Rev: AETERNITAS, Aeternitas standing left, holding globe and raising above head a starry mantle.
    Refs: RIC 1158; BMCRE 1548; Cohen 31; Strack 1262; RCV 4643.
    Notes: Obverse die match to the British Museum specimen, a dupondius.

    ~~~

    1. Mattingly, in both RIC3 and BMCRE4, tentatively but mistakenly identifies the figure on the denarius version of the coin as Providentia, but correctly identifies the reverse figure as Aeternitas in his descriptions of the bronze denominations of the coin and in the introduction to BMCRE4. I have discussed this previously in this thread.

    2. Mattingly, Harold, Coins of the Roman Empire in the British Museum, vol. IV: Antoninus Pius to Commodus. Introduction, indexes and plates. London, BMP, 1968, p. lxxxiii.

    3. I have discussed this previously.

    4. I have not encountered a specimen that could be unequivocally identified as an as. The specimens in the British Museum and the University of Göttingen collection are dupondii, as is the specimen in @thejewk's collection. The only example at acsearchinfo is identified as a dupondius by the auction firm. There are no examples of the coin at Wildwinds, CNG's archives, or The Coin Project with which to compare.
     
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  3. Ocatarinetabellatchitchix

    Ocatarinetabellatchitchix Supporter! Supporter

    Superb "sub collection" RC. About the difficulty of distinguishing between asses an Dupondii of this period, I read somewhere that the weight in itself is not a valid indicator; it's possibly to find heavy asses at 15g and light Dupondii at 8g...it also seems that the jagged edge of some coins are more often found on copper (asses). So can we only difference them by the colour: yellow=brass= dupondius or red=copper=as ?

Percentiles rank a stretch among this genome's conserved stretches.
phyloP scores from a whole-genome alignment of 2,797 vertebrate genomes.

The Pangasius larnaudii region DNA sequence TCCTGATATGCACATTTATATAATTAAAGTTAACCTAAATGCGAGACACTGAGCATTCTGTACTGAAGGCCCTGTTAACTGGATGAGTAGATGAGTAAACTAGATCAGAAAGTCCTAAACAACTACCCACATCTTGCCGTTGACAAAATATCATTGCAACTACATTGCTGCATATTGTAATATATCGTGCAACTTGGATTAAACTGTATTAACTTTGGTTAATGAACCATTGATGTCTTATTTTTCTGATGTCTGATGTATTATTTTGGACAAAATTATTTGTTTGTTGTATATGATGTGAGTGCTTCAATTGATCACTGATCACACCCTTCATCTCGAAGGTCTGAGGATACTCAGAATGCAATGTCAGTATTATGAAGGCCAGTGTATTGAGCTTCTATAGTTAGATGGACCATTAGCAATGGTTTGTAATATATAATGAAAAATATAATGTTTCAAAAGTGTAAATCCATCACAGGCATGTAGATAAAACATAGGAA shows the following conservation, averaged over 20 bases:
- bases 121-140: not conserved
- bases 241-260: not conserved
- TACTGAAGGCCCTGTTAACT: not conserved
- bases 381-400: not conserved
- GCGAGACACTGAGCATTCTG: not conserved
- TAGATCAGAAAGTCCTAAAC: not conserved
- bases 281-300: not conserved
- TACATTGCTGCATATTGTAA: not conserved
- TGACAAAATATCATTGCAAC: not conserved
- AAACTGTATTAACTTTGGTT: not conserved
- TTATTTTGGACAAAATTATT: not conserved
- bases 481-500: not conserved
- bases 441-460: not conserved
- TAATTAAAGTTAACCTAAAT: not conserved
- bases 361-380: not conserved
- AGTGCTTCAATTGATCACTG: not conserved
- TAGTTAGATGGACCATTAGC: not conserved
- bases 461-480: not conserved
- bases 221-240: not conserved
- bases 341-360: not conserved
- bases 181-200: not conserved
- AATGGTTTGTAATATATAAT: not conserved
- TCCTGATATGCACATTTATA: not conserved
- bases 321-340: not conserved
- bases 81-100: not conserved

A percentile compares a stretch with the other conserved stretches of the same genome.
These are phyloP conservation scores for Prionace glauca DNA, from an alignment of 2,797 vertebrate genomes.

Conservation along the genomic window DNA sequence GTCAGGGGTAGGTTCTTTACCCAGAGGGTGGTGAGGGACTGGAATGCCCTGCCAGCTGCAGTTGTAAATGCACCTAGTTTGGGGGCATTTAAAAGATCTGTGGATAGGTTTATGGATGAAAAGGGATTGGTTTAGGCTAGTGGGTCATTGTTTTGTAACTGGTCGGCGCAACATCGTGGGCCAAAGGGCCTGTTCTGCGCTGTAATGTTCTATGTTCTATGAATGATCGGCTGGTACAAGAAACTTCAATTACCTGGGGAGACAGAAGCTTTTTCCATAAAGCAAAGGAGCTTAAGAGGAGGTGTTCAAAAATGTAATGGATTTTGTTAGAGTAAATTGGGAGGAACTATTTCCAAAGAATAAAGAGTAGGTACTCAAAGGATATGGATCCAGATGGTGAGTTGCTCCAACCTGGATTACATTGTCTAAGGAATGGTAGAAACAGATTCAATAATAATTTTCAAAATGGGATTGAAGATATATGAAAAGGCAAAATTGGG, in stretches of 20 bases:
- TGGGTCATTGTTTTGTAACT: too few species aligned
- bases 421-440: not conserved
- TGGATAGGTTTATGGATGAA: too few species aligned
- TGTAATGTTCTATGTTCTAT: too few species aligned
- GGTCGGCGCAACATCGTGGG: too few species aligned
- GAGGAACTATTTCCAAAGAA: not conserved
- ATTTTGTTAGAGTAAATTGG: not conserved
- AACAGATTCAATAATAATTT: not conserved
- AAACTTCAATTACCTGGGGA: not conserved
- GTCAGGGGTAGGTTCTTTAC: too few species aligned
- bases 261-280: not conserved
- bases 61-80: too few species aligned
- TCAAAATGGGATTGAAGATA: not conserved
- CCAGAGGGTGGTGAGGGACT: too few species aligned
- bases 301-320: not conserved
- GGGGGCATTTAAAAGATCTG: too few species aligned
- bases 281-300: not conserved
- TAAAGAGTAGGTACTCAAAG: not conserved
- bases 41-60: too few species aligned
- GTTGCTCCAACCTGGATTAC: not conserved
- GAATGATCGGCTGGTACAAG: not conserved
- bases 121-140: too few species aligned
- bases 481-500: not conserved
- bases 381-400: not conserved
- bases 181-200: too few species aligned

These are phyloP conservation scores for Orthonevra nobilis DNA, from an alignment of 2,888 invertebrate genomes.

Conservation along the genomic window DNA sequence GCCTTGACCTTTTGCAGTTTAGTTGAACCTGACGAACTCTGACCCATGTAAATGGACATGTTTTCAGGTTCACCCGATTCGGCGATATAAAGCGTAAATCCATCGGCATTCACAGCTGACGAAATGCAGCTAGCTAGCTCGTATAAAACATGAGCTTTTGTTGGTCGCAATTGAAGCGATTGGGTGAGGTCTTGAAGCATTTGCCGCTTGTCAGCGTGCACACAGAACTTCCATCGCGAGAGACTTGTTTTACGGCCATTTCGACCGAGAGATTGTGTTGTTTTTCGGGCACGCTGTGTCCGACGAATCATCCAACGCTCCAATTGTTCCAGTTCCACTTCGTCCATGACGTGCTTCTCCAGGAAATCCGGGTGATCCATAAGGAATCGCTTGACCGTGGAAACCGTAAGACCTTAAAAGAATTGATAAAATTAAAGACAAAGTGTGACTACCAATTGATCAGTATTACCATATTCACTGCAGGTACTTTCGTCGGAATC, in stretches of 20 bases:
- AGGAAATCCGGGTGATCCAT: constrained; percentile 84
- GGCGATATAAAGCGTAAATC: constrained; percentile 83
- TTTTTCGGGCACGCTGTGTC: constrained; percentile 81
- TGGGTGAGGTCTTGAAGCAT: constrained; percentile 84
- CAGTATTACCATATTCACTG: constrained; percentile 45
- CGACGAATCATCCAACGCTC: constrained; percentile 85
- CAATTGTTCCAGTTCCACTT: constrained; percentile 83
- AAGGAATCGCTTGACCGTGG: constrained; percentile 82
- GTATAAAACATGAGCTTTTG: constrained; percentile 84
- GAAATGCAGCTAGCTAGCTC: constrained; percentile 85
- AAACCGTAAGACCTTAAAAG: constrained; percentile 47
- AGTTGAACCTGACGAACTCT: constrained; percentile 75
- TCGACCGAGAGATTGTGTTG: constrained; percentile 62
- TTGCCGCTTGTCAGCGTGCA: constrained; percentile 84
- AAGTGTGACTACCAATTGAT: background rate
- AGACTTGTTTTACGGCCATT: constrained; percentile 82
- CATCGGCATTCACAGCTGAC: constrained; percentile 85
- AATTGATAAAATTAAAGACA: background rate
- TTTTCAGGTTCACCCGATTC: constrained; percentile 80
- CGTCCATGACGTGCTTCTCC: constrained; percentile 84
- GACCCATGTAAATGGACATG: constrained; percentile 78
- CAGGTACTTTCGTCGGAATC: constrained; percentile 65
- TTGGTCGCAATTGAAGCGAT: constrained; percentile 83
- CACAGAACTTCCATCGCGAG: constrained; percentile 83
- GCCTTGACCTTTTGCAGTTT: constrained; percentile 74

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  4. Andres2

    Andres2 Well-Known Member

    Nice Aeternitas trio, congrats Roman collector It says Aeternitas for eternity on the reverse, but actually Juno is depicted,
    seems Juno is a favourite of Faustina.

    Faustina sr Aeternita (2).JPG

    Faustina sr Juno.JPG
     
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  5. happy_collector

    happy_collector Well-Known Member

    Really nice mini-collection, RC. They will display wonderfully when you put (or store) them side by side. :)

    I like the reverse of your As or dupondius. More dynamic figure and veil.
     
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  6. svessien

    svessien Senior Member Supporter

    Very nice! I have had the same attraction towards coins with Spes on reverse.